With the bridge pickup and active voice engaged, pick response is crisp and fast on the low strings. With help from with the EverTune’s unwavering tuning stability, individual notes and picking nuances are super articulate. Digging in harder rarely revealed any flubby ambiguities. And fast alternate-picked sequences felt super precise. Be forewarned though: If you’re having a sloppy day, the Fluence pickups’ immediacy can be unforgiving.
In clean settings, the GC1.6AFAB’s bridge pickup sounds very hi-fi, and very loud in both voices. Multi-finger tapping phrases are punchy and pop out loud and consistent along the fretboard. Cascading arpeggio runs have a harp-like clarity and individual notes sound consistent and even across the guitar’s whole range. And while the pickup isn’t overly bright, there is a ton of presence. Until the tone knob is all the way down to about 2, you hear little in the way of “darkness.” The neck pickup in the active voice has more bass focus than the bridge. When I held an open-G chord, the 6th-string resonated with a bottom end that you could call boomy. Comparatively, with the passive voice, the neck pickup seemed a bit more balanced.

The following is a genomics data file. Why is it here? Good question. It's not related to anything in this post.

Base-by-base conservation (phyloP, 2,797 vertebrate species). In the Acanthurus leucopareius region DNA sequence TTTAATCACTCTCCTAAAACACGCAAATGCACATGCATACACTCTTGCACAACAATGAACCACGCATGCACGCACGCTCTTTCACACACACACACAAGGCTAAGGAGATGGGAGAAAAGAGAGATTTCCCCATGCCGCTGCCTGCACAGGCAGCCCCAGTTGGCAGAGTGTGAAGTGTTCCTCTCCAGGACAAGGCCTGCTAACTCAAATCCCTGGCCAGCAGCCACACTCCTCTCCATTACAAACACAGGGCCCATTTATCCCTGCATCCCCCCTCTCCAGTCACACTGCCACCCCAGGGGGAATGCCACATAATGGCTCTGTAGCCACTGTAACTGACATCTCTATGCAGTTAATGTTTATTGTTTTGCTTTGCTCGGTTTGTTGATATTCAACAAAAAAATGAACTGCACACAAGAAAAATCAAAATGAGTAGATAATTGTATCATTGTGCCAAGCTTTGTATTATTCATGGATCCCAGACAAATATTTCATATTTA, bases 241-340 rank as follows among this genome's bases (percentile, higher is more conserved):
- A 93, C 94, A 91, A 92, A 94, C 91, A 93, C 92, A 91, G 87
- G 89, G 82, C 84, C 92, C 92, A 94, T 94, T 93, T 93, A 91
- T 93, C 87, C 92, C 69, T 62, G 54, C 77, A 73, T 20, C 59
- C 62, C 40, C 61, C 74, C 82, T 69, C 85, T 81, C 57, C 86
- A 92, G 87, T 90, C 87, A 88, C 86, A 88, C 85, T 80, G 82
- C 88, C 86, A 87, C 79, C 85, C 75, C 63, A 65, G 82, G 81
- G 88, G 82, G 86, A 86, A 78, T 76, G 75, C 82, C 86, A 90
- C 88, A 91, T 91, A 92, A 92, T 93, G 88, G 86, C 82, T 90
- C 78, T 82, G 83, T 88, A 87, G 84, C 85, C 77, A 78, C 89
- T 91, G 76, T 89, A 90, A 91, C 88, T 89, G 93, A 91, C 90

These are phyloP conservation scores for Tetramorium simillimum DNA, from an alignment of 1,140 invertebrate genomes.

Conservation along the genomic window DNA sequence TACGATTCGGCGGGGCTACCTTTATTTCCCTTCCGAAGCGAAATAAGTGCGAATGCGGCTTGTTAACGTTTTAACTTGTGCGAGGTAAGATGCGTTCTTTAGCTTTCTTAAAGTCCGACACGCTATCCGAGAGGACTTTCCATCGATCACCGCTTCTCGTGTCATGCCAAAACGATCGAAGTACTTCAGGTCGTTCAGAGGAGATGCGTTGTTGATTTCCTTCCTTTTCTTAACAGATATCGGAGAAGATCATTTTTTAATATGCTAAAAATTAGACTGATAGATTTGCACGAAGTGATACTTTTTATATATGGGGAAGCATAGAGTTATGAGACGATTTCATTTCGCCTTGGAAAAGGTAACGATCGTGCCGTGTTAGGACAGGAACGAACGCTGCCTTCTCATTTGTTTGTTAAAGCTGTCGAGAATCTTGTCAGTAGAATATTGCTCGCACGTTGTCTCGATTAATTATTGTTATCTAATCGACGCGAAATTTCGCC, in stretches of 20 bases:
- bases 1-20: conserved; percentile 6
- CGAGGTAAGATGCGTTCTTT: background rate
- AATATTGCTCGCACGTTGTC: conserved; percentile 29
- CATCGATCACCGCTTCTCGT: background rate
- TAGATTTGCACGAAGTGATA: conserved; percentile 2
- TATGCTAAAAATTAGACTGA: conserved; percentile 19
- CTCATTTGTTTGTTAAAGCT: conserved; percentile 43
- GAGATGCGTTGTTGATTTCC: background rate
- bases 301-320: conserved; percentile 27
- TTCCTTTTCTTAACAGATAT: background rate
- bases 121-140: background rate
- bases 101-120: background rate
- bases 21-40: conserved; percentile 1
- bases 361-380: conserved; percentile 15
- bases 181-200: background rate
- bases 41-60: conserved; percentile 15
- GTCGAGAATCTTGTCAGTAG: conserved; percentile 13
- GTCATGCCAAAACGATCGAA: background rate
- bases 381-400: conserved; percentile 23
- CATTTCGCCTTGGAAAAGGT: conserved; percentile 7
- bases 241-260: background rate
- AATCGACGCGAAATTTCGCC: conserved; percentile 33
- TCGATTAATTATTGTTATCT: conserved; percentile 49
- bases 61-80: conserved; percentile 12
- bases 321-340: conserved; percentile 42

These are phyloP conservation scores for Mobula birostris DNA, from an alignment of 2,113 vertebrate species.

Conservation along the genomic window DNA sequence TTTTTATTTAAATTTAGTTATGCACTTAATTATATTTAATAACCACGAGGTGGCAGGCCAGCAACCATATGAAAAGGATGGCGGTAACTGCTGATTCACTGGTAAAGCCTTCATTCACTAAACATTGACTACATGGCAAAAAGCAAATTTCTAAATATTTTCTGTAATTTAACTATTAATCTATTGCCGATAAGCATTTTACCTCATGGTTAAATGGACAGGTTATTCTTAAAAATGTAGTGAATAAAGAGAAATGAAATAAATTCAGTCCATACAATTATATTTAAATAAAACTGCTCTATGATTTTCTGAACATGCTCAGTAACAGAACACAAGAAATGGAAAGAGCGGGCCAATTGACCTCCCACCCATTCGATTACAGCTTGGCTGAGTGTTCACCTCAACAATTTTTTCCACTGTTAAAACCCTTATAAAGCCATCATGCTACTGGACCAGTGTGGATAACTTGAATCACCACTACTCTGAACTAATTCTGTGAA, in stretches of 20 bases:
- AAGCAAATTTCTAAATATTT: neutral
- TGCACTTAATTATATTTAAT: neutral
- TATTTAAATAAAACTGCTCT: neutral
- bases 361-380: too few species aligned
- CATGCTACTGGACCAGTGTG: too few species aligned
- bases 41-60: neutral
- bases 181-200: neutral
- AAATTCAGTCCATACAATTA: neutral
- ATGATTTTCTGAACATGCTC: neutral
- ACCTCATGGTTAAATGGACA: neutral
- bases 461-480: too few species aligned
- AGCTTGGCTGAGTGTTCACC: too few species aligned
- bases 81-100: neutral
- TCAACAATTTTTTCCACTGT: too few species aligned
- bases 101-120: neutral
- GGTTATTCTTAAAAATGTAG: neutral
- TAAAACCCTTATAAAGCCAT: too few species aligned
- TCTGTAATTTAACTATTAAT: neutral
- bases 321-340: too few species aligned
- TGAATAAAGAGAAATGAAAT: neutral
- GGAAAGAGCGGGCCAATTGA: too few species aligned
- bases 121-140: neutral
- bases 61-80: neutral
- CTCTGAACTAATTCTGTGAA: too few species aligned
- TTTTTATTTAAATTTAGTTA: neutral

If I imagined a shredder creating a custom guitar, it might look and feel a lot like GC1.6AFAB. There’s a lot about the style that feels relatively traditional, save for the many cutting-edge components that Solar included here. At $295, putting an EverTune bridge on an existing guitar (a process that would involve routing and probably devaluing your instrument) is an expensive proposition. Add a set of gold Fishman Fluence Modern pickups at around $260 and you’re looking at well north of a $500 investment even before you pay to have your upgrades installed on an existing instrument. Given how seamlessly Solar brings these elements together in such an impeccable-playing guitar, the $1,349 you’ll pay for a GC1.6AFAB is a pretty amazing deal.